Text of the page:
This article focuses on the implications of two small nine amino acid poly-peptide chains called oxytocin and vasopressin. It relates the formation of social bonds to the actions of these nanopeptides in the brain. The first type of social bond referred to in the article is the mother-infant bond. It was found that almost all mamals share a simular type of attatchment between a mother and its child. The chemical responsible for the formation of this bond was found to be oxytocin. The hormones estradiol and progesterone along with oxytocin are released durring "vaginocervical stimulation" or, in other words, labor. Oxytocin is also released when a mother lactates, further reinforcing the bond.
However, a father figure is often needed in the life of a young mammal, and since giving birth is specific to females, there must be a way to keep the male around in some cases. This can perhaps be seen most clearly in prairie voles. These rodents are known to form such strong bonds with the opposite sex, that even if one partner died, the other would not find another mate. Studies have shown that the chemicals responsible for this are oxytocin and vasopressin. Vasopressin is more prevalent in males, where as oxytocin is more prevalent in females. Furthermore, studies done on human subjects have shown simular results. When a person was asked to talk about their first date with their significant other, there was found to be an elevated level of oxytocin in their blood.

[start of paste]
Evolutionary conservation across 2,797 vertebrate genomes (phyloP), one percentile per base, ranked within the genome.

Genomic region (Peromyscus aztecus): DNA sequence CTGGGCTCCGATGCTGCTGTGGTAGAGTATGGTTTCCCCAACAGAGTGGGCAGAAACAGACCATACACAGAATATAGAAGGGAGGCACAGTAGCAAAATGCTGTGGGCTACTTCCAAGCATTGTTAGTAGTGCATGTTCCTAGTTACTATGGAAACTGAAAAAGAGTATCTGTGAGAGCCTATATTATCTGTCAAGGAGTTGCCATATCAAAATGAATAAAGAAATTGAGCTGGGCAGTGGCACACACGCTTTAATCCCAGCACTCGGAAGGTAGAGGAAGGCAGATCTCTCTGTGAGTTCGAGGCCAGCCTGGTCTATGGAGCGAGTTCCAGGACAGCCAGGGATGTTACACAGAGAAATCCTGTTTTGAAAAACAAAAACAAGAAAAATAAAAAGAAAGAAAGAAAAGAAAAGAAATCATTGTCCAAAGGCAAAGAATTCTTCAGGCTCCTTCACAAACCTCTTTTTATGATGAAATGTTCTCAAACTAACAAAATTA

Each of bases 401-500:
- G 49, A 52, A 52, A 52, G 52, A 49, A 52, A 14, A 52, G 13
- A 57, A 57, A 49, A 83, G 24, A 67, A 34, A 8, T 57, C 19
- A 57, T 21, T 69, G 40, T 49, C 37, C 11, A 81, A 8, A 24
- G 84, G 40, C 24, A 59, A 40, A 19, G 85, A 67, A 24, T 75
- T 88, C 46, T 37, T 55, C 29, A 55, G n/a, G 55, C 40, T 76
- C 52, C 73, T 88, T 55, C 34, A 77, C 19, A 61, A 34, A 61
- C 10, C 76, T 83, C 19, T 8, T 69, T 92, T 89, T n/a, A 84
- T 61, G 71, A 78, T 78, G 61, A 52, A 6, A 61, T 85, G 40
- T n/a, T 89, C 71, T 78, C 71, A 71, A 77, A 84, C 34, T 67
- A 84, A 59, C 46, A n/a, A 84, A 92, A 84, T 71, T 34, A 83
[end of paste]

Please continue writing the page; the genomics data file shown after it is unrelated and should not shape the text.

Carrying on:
Another interesting finding is that the formation of these bonds, through oxytocin, also triggers dopamine to be released. Dopamine is the reward system in the body, and its production is commonly stimulated by addictive drugs. So, "love" may actually be addicting.
I found this article very interesting in that it explained something so emotionally confusing and seeming abstract in a concrete and scientific way. When one thinks of love, poetry and heart shaped boxes of chocolate usually come to mind, but never scientific journal articles. The article really shines light on why we feel how we feel about the people we love, and also explains why some people may have difficulty forming the social bonds in which these chemicals play a role. Its's also kind of funny telling your girlfriend that she stimulates an increase in your oxytocin receptors.
Debiec, Jack. "From affiliative behaviors to romantic feelings: A role of nanopeptides." FEBS Letters (2007): 2580-586